So those were the Buddha’s last words, his final recommendation for how to practice in a way that you really do develop a true happiness, a reliable happiness, a happiness that’s not dependent on conditions. And to find this happiness, you don’t have to look very far. Look at what you’re doing. Keep the practice close to the ground. Look at your intentions, look at your actions, look at the results of your actions, and be very truthful to yourself about these three things. If you’re truthful right here, then you’ll find the truth, and the truth of the Deathless will be attainable. Truth is not a quality of statements—“Is this statement true? Is that statement true?” Ultimate truth is quality of the mind: the mind’s truthfulness with itself, its willingness and its ability to admit the truth and to act on the truth. And that’s how the truth is found in other ways as well.

So we don’t look for the truth outside, we start looking for it within. Once you gain this touchstone for testing the truth within yourself, then you can recognize it when you see it outside yourself as well. This is important. If we don’t find this kind of truth, we’re subject to all kinds of delusions, all kinds of misunderstandings. We don’t really have any sense of who outside we can trust, and that puts us in a dangerous situation. There really is danger in this world. But the potential for security is not something that lies outside; it lies more within ourselves. It lies within our capacity to overcome that danger, to provide ourselves safety from that danger.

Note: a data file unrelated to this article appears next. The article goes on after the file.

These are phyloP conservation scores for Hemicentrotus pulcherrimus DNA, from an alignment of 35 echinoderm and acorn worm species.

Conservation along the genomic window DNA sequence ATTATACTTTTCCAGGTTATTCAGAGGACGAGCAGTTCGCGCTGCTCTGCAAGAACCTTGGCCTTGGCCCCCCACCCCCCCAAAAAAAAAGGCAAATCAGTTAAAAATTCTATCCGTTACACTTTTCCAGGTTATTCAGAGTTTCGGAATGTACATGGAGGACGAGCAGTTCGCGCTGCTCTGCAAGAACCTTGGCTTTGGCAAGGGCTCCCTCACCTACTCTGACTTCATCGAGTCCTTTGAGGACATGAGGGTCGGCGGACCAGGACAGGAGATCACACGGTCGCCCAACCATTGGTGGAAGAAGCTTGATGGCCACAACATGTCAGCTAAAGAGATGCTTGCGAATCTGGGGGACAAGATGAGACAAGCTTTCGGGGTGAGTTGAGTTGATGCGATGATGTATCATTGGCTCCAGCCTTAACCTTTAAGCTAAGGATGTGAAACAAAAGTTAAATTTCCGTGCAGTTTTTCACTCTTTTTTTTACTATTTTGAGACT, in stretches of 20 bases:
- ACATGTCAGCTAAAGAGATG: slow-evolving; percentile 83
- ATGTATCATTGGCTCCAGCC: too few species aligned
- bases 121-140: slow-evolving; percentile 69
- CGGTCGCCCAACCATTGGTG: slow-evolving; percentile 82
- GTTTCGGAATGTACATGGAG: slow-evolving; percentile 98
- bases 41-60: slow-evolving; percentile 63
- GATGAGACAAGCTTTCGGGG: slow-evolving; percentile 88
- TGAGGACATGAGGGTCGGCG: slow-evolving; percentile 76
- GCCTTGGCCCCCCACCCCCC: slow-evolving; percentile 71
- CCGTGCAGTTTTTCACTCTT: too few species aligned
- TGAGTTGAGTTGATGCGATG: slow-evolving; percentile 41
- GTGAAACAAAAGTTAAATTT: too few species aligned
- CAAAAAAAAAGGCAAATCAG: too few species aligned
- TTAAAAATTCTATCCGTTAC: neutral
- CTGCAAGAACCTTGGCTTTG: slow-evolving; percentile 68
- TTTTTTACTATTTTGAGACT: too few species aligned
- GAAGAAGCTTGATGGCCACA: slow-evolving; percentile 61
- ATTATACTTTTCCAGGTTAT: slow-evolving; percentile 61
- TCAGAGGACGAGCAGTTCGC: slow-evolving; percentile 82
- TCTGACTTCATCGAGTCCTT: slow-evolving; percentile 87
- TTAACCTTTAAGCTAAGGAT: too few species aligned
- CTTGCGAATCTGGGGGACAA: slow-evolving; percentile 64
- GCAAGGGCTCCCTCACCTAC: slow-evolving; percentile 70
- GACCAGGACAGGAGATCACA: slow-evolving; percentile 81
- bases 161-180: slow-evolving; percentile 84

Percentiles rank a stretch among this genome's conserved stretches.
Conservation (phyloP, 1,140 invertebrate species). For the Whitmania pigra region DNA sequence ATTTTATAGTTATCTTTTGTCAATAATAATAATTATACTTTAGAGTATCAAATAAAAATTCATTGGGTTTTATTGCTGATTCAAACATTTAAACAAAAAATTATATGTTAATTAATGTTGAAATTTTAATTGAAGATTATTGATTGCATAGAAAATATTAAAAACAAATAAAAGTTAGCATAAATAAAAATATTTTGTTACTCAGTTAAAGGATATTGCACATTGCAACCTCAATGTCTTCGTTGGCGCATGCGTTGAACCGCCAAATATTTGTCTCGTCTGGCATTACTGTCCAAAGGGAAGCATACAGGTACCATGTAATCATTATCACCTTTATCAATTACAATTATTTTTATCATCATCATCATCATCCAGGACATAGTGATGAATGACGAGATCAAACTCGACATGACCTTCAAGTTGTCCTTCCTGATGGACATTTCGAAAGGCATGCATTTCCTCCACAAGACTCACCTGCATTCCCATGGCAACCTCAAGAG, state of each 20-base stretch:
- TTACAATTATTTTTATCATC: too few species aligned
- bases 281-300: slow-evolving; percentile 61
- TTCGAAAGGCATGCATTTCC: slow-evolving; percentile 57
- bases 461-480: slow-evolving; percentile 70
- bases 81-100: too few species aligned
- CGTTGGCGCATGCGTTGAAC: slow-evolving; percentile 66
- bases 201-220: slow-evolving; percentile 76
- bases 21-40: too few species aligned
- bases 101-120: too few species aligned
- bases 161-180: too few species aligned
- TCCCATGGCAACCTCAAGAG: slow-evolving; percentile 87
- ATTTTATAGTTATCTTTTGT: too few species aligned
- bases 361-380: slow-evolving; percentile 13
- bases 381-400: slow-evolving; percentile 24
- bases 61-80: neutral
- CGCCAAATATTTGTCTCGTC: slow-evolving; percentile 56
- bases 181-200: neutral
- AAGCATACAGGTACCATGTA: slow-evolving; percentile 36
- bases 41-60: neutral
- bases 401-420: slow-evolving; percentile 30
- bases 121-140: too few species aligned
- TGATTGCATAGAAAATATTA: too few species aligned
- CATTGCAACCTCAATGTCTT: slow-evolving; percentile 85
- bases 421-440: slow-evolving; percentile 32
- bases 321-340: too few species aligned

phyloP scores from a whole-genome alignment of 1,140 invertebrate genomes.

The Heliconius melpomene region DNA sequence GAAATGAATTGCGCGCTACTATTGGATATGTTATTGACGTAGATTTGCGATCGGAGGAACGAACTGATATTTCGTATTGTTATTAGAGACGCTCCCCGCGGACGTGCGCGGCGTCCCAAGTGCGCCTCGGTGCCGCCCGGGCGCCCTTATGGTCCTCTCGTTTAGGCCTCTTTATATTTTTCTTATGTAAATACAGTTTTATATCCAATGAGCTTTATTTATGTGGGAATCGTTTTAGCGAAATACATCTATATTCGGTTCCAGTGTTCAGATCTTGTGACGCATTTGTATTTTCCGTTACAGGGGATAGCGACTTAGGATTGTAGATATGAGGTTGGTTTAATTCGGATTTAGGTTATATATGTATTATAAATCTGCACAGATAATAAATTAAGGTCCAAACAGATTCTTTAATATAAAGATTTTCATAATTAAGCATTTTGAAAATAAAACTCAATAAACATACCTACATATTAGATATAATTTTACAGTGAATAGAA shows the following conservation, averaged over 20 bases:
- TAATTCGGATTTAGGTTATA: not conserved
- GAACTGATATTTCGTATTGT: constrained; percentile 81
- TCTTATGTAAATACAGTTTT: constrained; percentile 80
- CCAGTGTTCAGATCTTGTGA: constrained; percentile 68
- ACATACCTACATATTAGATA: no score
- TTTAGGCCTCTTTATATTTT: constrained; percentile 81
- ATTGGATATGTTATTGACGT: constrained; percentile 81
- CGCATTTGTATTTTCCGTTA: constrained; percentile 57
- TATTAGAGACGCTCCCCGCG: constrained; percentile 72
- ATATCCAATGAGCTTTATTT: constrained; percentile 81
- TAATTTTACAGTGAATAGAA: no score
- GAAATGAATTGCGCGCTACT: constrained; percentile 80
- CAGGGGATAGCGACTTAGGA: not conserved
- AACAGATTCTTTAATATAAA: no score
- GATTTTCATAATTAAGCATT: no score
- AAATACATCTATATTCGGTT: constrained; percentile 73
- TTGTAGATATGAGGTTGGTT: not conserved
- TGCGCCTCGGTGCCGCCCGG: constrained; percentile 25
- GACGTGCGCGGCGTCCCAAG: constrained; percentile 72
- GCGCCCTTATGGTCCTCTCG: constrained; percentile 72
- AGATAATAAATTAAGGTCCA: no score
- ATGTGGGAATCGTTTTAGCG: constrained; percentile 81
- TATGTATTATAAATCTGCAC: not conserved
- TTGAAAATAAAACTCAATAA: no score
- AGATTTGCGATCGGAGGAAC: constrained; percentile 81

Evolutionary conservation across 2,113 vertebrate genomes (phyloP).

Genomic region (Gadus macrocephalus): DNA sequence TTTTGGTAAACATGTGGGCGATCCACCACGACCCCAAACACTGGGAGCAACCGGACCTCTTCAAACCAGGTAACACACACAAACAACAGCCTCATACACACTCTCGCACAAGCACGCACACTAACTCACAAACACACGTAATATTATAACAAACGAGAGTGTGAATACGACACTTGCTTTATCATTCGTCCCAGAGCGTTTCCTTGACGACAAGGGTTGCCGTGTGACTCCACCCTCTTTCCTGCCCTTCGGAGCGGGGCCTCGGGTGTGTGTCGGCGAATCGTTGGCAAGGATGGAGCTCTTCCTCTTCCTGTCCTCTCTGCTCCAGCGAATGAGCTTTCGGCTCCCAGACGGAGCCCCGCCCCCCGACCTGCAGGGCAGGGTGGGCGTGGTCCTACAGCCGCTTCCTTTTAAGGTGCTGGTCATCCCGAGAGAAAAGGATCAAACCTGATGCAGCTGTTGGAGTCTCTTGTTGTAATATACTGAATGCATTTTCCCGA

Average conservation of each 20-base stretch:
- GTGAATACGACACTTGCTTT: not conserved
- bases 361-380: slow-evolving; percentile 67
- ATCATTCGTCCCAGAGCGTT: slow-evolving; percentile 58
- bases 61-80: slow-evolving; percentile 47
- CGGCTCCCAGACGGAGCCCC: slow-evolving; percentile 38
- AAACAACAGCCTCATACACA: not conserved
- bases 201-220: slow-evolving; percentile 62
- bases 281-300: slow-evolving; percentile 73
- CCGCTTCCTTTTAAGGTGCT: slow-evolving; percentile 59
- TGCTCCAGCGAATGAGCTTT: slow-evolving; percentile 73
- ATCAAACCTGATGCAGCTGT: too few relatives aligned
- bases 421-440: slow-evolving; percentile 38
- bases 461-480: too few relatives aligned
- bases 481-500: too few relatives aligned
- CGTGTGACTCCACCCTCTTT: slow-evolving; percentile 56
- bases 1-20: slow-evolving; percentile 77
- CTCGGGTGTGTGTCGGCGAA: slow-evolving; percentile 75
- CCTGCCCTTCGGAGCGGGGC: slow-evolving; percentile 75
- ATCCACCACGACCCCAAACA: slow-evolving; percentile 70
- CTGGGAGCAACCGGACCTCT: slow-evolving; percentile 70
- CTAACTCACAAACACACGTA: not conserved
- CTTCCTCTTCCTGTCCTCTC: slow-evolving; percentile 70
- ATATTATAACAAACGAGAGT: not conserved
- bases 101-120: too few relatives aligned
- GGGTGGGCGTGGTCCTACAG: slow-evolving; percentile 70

So you can imagine the monks at the night of the Buddha’s awakening: They’re expecting some special, exoteric teaching on the wonders of nirvana or the wonders of the deathless and they get this teaching instead. It turns them back on themselves, what they’re doing right now. So the teaching should also make us also reflect on what we’re doing right now as well. The teaching comes across two thousand six hundred years and points right at your nose, right between your eyes. Of all the things the Buddha could have said on the last night right before he entered total nirvana, this is what he left as his final legacy for the human race: the reminder to be heedful. As he said, all fabricated things are subject to change, subject to passing away. It’s through heedfulness that we find what’s not subject to change, what’s not subject to passing away, something that’s not fabricated. As he said, “Heedlessness is the path to death, but heedfulness is the path to the deathless.” And it all starts right here within our own minds.